Dr. Susan Fleischman brings more than 30 years of clinical and executive experience to this role, most recently as principal at Health Management Associates. She has held leadership positions at Kaiser Permanente, Anthem/Blue Cross of California and Venice Family Clinic in Los Angeles. She received her Doctor of Medicine from the University of California, Los Angeles and she is Board Certified in Internal Medicine.
Why health care?
As a child of Holocaust survivors, I have a deep service credo to try to make the world a better place, especially for those that are disenfranchised. Growing up I was a bit of science nerd, but I didn’t really know how I could use science to help people improve their lives. As a volunteer at the student health center in college, a campus gardener came in who was unconscious, he looked dead to my 18-year-old self. The doctor examined him, gave him a bag of fluid and he sat up and started talking. Now I know he had diabetes and low blood sugar, and the doctor knew him and what to do. In that moment, I knew what chemistry and science could do and I decided that I wanted to be in health care.
Who are women that inspire you?
The early pioneers of women in medicine. I think that they were so brave to enter a male-dominated field, and many had remarkable accomplishments in a time where there were very few female physicians. They laid the foundation for women such as me, to help make the world a better place.
I am also inspired by Ruth Bader Ginsberg. she has spent much of her career for fighting for women's rights and gender equality. And she has great stamina. I really admire her.
How can we/do you support the next generation of women leaders?
I think there are many women in health care who have hit a ceiling. While not true at Blue Shield of California, there are also well documented disparities in the number of women in leadership positions as well as salary disparities. We all need to play a role in trying to fix that. I believe one way to do that is by mentoring and promoting women. I have had a somewhat non-traditional path, spending 20 years in the safety net, and I have met many female students and young physicians who want to know what to do next for their career paths. if they express interest in growing professionally, I will offer to mentor them and provide advice. I am proud that I have a cadre of women from my past positions who still reach out to discuss career choices. I think women executive leaders need to work together to help others break through the ceiling.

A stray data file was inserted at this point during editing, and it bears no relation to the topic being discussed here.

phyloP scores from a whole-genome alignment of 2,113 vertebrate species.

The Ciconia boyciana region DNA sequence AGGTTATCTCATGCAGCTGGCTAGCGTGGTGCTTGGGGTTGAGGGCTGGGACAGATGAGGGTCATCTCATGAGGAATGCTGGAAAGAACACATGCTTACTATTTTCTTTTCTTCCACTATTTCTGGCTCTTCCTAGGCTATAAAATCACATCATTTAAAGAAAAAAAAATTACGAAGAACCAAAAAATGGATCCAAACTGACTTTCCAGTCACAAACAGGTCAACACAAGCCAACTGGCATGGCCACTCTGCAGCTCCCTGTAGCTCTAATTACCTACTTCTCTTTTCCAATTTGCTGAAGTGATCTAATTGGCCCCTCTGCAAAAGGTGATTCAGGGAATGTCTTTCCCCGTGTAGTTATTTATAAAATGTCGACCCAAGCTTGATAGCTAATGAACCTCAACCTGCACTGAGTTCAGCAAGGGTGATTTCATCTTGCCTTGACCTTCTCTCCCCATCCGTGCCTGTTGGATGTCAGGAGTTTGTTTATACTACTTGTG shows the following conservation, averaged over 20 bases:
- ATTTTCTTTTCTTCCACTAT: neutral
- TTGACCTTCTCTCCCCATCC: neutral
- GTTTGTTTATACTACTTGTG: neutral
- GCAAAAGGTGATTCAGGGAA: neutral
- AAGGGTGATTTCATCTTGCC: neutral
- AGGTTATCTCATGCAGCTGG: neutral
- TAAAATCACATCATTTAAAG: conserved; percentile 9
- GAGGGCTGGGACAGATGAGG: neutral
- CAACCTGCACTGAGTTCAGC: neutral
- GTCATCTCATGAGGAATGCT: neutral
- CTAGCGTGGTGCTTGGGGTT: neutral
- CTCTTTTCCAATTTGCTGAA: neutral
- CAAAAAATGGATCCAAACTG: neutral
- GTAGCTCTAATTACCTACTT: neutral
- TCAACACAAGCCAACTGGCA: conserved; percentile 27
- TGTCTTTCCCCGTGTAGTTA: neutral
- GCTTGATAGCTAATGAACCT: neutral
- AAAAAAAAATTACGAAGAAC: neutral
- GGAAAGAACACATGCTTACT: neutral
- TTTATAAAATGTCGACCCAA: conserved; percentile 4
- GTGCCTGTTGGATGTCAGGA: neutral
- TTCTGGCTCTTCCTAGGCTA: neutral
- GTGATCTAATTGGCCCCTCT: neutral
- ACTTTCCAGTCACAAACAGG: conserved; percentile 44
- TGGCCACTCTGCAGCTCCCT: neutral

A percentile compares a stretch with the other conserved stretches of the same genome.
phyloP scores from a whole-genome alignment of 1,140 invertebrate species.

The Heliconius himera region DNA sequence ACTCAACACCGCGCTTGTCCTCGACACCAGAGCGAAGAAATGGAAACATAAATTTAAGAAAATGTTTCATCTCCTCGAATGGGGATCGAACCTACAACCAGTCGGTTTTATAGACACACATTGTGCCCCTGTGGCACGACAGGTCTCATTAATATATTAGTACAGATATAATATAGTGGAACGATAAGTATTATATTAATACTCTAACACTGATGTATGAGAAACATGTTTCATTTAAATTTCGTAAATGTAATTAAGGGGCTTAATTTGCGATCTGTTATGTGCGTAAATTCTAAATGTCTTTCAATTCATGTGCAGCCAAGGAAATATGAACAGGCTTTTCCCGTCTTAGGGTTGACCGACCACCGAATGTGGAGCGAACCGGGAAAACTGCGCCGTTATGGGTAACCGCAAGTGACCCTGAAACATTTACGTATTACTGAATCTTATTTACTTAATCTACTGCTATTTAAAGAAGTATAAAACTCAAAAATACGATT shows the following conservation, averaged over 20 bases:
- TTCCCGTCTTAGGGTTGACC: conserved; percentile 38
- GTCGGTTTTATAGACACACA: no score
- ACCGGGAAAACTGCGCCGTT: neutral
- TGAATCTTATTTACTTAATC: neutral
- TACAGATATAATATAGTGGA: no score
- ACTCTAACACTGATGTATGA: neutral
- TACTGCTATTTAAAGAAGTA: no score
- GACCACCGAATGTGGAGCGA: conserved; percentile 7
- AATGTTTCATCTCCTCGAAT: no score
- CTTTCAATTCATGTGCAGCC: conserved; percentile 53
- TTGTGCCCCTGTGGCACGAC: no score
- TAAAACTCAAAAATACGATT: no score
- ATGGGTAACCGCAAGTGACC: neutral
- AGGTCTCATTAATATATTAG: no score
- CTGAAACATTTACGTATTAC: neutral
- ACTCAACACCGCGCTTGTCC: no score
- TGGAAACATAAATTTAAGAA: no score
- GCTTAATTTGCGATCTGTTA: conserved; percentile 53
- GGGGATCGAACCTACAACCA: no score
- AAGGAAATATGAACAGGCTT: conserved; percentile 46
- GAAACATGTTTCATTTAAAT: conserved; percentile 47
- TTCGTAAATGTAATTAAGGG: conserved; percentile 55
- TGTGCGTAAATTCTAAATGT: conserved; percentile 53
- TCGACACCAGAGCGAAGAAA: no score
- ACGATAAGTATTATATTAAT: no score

What challenges do we still need to overcome to achieve equality?
There are so many challenges, and opportunities. There is still inequality for women regarding access and exposure to senior leaders. There is still some “boy’s club” mentality in some cases, and that is still around. There will be challenges. While not by design, many times women are not included in networking events and activities and don’t have the same opportunities to engage with leaders resulting in leaders not knowing who they are, what they are capable of or what accomplishments a female leader has had throughout her career. I think if men and women are given the same opportunities, we are taking a step in the right direction in achieving equality.
How has the Covid-19 outbreak changed/challenged the way you lead?
I joined Blue Shield as interim chief medical officer for Blue Shield Promise about two weeks before the shelter in place order was issued so majority of my experience has been working remote. I have led national teams in the past so I am used to leading a remote-based team but that doesn’t come without challenges. I think one of the hardest things is to make - and maintain - personal connections while everyone is working in a remote environment. In place of putting a small group together to brainstorm ideas we now have team video conference calls. It’s not quite the same as people in a room with a blank white board. I am working on how to create the synergy remotely. And checking in on each other is more important than ever as we navigate through the pandemic.